Seminar über aktuelle Fragen zur Dynamik komplexer Fluide

Seminar über aktuelle Fragen zur Dynamik komplexer Fluide: Near-surface dynamics of particle-laden water and semidilute polymer solutions: Diffusion, nonlinear rheology, and the hydrodynamic boundary condition

  • Date: Nov 8, 2019
  • Time: 10:15 - 11:15
  • Speaker: Joshua D. McGraw
  • ESPCI, Paris, France
  • Location: Max-Planck-Institut für Dynamik und Selbstorganisation (MPIDS)
  • Room: SR 0.77
  • Host: MPIDS/DCF
  • Contact: oliver.baeumchen@ds.mpg.de
In near-surface flows, interfaces play a major role by imposing, often, a no-slip or a weak slip boundary condition. Such a condition greatly reduces the fluid velocity compared to the central part of a channel. With total internal reflection fluorescence (TIRF), a flow is illuminated with an evanescent field decaying over a few hundred nanometers into the channel; this decay then allows a determination of nanoparticle altitudes. Combined with particle tracking, experimental determination of the velocity profile and local velocity distributions in three dimensions are possible. Here we present a detailed look at the statistics of near-surface particle motions in pressure-driven flows for two systems: pure water and semidilute polymer solutions. In both cases, the near-wall velocities are small such that diffusion is important compared to advection.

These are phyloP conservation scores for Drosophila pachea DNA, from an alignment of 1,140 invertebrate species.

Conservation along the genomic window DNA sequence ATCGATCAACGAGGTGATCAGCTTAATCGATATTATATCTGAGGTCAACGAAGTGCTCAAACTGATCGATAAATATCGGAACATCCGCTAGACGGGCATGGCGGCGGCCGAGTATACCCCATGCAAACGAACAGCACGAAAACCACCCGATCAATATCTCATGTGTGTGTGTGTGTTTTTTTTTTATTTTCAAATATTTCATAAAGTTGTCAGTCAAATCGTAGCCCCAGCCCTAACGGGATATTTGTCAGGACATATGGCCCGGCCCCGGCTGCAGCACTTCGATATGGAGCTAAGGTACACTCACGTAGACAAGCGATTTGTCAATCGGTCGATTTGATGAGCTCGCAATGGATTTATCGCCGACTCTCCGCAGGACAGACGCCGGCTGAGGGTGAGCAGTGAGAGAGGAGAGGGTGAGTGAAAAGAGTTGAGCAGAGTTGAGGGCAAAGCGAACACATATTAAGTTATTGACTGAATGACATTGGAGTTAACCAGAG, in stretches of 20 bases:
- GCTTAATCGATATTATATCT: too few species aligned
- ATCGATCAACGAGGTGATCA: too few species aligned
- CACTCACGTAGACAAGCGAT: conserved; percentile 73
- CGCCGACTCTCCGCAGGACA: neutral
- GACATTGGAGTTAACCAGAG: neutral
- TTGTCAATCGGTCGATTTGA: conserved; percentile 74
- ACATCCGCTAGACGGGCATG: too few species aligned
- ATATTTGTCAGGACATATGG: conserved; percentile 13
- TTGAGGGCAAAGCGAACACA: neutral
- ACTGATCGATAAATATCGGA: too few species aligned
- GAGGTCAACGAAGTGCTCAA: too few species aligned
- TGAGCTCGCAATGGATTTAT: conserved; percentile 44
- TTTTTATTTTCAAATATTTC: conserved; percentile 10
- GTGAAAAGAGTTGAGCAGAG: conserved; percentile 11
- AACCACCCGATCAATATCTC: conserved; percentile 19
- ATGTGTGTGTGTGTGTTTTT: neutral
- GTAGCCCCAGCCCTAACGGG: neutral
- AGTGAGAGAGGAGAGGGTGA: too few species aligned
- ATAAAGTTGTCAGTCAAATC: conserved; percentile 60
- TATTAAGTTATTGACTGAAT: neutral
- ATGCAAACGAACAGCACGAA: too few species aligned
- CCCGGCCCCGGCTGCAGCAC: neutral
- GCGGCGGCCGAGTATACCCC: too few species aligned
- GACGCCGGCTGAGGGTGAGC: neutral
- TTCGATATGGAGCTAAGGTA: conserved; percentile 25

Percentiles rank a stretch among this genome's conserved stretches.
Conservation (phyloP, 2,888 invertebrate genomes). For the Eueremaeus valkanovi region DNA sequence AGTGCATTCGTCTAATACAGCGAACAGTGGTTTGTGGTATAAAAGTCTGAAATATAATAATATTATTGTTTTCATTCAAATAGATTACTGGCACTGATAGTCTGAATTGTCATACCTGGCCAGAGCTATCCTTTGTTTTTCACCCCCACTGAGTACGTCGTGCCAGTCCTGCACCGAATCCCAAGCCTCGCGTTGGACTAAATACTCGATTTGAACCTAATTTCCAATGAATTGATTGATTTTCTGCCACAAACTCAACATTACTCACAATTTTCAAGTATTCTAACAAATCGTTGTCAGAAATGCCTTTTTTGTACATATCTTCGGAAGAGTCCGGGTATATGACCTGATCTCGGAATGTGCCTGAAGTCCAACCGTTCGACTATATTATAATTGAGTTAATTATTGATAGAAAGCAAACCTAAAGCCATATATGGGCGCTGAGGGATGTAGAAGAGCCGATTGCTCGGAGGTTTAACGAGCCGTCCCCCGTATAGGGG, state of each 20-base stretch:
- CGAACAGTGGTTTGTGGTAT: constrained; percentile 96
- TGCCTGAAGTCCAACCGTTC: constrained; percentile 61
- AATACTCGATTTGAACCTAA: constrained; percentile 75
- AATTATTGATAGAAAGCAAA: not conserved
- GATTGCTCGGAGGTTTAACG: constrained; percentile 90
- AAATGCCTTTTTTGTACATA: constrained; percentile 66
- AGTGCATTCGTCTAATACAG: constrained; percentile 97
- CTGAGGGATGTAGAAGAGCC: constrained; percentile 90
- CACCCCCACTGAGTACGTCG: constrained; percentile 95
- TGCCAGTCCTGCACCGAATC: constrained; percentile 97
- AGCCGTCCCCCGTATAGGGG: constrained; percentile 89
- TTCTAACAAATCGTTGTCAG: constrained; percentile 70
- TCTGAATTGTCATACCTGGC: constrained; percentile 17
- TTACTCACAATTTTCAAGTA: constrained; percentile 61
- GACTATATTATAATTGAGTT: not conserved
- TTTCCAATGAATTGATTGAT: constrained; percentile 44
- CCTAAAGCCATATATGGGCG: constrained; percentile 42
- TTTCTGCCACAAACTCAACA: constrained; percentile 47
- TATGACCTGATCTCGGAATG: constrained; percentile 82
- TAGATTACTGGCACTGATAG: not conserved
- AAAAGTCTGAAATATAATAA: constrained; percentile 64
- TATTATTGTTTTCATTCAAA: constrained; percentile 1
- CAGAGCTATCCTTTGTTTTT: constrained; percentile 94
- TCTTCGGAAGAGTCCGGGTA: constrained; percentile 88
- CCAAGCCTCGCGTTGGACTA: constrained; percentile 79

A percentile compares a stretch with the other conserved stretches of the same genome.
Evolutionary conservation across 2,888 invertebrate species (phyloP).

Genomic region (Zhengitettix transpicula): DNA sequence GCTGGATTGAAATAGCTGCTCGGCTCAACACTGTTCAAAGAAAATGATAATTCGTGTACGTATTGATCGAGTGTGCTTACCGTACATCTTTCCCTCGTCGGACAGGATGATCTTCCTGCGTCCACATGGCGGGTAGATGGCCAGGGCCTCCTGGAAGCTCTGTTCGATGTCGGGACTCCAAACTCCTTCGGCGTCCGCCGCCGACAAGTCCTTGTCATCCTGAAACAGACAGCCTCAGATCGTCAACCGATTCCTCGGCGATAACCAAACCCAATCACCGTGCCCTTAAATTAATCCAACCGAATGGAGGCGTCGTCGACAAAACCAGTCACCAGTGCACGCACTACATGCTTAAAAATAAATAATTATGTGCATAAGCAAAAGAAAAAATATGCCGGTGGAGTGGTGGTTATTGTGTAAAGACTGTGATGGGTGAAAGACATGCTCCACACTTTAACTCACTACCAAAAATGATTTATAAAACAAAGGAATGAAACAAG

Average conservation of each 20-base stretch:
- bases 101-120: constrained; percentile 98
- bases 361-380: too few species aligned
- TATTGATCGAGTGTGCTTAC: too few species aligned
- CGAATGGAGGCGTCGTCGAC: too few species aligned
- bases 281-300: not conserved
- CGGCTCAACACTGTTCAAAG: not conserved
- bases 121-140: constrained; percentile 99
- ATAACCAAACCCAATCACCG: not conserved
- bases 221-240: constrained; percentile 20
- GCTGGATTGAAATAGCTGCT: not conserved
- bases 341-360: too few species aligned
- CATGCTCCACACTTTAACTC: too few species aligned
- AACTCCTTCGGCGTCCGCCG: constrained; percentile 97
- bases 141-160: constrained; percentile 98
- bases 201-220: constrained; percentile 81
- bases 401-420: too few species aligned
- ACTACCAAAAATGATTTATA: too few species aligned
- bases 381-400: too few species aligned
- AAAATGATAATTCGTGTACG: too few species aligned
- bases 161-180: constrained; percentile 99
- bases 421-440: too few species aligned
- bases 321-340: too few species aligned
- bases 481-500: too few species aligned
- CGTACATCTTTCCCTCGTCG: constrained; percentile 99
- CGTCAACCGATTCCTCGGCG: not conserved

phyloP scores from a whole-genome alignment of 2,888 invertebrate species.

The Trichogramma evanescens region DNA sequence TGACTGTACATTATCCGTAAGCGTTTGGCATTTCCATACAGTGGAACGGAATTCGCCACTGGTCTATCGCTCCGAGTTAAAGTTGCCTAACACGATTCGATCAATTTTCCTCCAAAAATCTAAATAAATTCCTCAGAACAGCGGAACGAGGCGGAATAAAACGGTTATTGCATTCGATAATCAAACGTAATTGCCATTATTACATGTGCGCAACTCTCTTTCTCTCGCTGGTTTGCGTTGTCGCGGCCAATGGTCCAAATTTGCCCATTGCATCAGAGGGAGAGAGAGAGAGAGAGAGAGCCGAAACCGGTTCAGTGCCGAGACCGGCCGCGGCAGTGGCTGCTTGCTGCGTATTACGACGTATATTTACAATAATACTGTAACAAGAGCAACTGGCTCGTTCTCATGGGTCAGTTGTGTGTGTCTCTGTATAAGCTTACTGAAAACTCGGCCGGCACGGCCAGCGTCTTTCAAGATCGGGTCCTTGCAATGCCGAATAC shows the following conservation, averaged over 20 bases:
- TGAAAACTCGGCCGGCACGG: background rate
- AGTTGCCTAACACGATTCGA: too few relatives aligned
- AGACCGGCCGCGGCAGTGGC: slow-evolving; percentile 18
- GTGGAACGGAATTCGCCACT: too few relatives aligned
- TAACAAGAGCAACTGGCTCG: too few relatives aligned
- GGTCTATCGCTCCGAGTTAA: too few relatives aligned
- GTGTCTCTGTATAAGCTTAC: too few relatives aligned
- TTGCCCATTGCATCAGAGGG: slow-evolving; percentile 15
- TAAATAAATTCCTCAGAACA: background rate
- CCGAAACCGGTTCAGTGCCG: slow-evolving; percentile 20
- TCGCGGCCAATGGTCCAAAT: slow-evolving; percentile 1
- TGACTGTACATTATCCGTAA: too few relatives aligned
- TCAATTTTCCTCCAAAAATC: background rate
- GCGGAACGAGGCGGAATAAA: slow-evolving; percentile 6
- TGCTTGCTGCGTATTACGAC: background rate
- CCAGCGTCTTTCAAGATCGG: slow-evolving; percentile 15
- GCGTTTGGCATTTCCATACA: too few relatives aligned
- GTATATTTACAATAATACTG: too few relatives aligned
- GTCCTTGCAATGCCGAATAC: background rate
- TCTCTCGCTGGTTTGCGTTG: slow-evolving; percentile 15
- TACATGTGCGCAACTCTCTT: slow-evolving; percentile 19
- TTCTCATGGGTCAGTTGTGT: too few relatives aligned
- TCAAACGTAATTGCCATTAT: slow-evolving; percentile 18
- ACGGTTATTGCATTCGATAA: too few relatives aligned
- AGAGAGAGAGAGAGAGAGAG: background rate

For water the distribution of displacements in the invariant flow direction is Gaussian as for normal diffusion. Significant anomalies are however observed for both of the other spatial dimensions. Combining experiments and simulations, we disentangle contributions from so-called Taylor-Aris dispersion near the wall, nanoparticle polydispersity and the optical measurement system. This description of TIRF allows for the study of many Brownian motion problems, such as near-surface polymer solution dynamics. Indeed, the near-surface dynamics of polymer solutions challenge both experimental and theoretical efforts — especially in the case of semidilute solutions for which the chains overlap but the solvent still plays an important role. Experiments using hydrogenated polyacrylamide at different volume fractions close to and above the overlap concentration are done in the same chips as for the water experiments. In contrast to Newtonian fluid behaviour, the shear-rate/pressure drop relation is non-linear for the polymer solution flows, suggesting nanometrically-resolved, shear-thinning effects, accompanied with a non-trivial hydrodynamic boundary condition. The diffusive motion of the tracer particles is also distinguished from that of the water experiments, and such motions are detailed here. These results set the basis for a study of near-wall hydrodynamic flow and diffusion in complex fluids.
 
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